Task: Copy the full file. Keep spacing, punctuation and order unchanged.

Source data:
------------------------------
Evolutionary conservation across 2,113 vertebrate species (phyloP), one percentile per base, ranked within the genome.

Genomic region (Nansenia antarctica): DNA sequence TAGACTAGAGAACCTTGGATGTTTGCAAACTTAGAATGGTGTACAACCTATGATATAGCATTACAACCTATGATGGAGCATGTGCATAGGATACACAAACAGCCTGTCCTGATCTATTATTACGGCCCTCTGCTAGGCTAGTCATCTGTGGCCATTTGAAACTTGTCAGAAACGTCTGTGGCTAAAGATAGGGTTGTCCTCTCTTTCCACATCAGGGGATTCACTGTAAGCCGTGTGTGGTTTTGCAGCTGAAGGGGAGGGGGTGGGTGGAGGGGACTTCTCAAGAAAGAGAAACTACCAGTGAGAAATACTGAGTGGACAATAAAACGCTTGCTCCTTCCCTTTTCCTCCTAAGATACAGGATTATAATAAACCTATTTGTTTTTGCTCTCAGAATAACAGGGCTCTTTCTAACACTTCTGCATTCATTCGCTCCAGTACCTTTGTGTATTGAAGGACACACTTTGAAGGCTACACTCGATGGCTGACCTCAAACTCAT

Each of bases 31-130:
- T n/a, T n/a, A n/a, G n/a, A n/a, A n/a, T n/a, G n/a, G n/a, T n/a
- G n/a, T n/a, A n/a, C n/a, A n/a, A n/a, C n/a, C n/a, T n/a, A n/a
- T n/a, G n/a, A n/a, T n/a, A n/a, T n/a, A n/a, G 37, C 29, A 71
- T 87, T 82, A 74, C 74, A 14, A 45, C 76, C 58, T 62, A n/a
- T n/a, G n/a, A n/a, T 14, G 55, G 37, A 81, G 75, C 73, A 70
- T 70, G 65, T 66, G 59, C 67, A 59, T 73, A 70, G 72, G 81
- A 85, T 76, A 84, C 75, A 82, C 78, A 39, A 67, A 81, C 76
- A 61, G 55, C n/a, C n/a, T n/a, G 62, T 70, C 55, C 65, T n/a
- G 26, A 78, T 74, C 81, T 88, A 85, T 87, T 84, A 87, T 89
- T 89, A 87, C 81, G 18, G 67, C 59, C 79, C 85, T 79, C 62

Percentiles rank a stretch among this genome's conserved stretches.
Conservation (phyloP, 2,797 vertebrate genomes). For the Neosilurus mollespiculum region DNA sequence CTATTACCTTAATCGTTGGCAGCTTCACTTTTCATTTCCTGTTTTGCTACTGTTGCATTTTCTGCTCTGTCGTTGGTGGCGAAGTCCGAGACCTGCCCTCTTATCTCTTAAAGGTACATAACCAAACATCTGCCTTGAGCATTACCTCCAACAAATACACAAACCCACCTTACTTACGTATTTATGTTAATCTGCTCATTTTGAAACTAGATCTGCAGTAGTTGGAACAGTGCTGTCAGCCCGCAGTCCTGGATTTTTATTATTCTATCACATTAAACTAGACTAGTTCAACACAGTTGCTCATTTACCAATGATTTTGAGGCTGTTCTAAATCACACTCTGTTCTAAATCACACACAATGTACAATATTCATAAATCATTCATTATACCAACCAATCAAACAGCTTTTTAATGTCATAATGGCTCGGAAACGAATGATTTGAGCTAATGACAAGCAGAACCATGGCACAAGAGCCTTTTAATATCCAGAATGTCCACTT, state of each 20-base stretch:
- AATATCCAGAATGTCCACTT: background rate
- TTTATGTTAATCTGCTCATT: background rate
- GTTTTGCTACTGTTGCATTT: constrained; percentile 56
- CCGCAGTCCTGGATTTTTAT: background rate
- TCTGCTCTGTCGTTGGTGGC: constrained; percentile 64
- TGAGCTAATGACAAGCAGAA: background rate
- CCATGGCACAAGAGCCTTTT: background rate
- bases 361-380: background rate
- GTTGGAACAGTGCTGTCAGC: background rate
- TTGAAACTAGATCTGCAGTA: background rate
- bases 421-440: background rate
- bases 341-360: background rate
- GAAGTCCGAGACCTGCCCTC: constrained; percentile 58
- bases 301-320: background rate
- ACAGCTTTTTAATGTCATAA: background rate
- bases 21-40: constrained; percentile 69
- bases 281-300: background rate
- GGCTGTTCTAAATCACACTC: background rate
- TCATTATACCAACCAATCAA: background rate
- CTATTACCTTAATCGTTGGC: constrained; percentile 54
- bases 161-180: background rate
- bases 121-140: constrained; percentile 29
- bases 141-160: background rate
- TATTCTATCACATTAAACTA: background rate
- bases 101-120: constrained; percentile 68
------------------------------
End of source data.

Evolutionary conservation across 2,113 vertebrate species (phyloP), one percentile per base, ranked within the genome.

Genomic region (Nansenia antarctica): DNA sequence TAGACTAGAGAACCTTGGATGTTTGCAAACTTAGAATGGTGTACAACCTATGATATAGCATTACAACCTATGATGGAGCATGTGCATAGGATACACAAACAGCCTGTCCTGATCTATTATTACGGCCCTCTGCTAGGCTAGTCATCTGTGGCCATTTGAAACTTGTCAGAAACGTCTGTGGCTAAAGATAGGGTTGTCCTCTCTTTCCACATCAGGGGATTCACTGTAAGCCGTGTGTGGTTTTGCAGCTGAAGGGGAGGGGGTGGGTGGAGGGGACTTCTCAAGAAAGAGAAACTACCAGTGAGAAATACTGAGTGGACAATAAAACGCTTGCTCCTTCCCTTTTCCTCCTAAGATACAGGATTATAATAAACCTATTTGTTTTTGCTCTCAGAATAACAGGGCTCTTTCTAACACTTCTGCATTCATTCGCTCCAGTACCTTTGTGTATTGAAGGACACACTTTGAAGGCTACACTCGATGGCTGACCTCAAACTCAT

Each of bases 31-130:
- T n/a, T n/a, A n/a, G n/a, A n/a, A n/a, T n/a, G n/a, G n/a, T n/a
- G n/a, T n/a, A n/a, C n/a, A n/a, A n/a, C n/a, C n/a, T n/a, A n/a
- T n/a, G n/a, A n/a, T n/a, A n/a, T n/a, A n/a, G 37, C 29, A 71
- T 87, T 82, A 74, C 74, A 14, A 45, C 76, C 58, T 62, A n/a
- T n/a, G n/a, A n/a, T 14, G 55, G 37, A 81, G 75, C 73, A 70
- T 70, G 65, T 66, G 59, C 67, A 59, T 73, A 70, G 72, G 81
- A 85, T 76, A 84, C 75, A 82, C 78, A 39, A 67, A 81, C 76
- A 61, G 55, C n/a, C n/a, T n/a, G 62, T 70, C 55, C 65, T n/a
- G 26, A 78, T 74, C 81, T 88, A 85, T 87, T 84, A 87, T 89
- T 89, A 87, C 81, G 18, G 67, C 59, C 79, C 85, T 79, C 62

Percentiles rank a stretch among this genome's conserved stretches.
Conservation (phyloP, 2,797 vertebrate genomes). For the Neosilurus mollespiculum region DNA sequence CTATTACCTTAATCGTTGGCAGCTTCACTTTTCATTTCCTGTTTTGCTACTGTTGCATTTTCTGCTCTGTCGTTGGTGGCGAAGTCCGAGACCTGCCCTCTTATCTCTTAAAGGTACATAACCAAACATCTGCCTTGAGCATTACCTCCAACAAATACACAAACCCACCTTACTTACGTATTTATGTTAATCTGCTCATTTTGAAACTAGATCTGCAGTAGTTGGAACAGTGCTGTCAGCCCGCAGTCCTGGATTTTTATTATTCTATCACATTAAACTAGACTAGTTCAACACAGTTGCTCATTTACCAATGATTTTGAGGCTGTTCTAAATCACACTCTGTTCTAAATCACACACAATGTACAATATTCATAAATCATTCATTATACCAACCAATCAAACAGCTTTTTAATGTCATAATGGCTCGGAAACGAATGATTTGAGCTAATGACAAGCAGAACCATGGCACAAGAGCCTTTTAATATCCAGAATGTCCACTT, state of each 20-base stretch:
- AATATCCAGAATGTCCACTT: background rate
- TTTATGTTAATCTGCTCATT: background rate
- GTTTTGCTACTGTTGCATTT: constrained; percentile 56
- CCGCAGTCCTGGATTTTTAT: background rate
- TCTGCTCTGTCGTTGGTGGC: constrained; percentile 64
- TGAGCTAATGACAAGCAGAA: background rate
- CCATGGCACAAGAGCCTTTT: background rate
- bases 361-380: background rate
- GTTGGAACAGTGCTGTCAGC: background rate
- TTGAAACTAGATCTGCAGTA: background rate
- bases 421-440: background rate
- bases 341-360: background rate
- GAAGTCCGAGACCTGCCCTC: constrained; percentile 58
- bases 301-320: background rate
- ACAGCTTTTTAATGTCATAA: background rate
- bases 21-40: constrained; percentile 69
- bases 281-300: background rate
- GGCTGTTCTAAATCACACTC: background rate
- TCATTATACCAACCAATCAA: background rate
- CTATTACCTTAATCGTTGGC: constrained; percentile 54
- bases 161-180: background rate
- bases 121-140: constrained; percentile 29
- bases 141-160: background rate
- TATTCTATCACATTAAACTA: background rate
- bases 101-120: constrained; percentile 68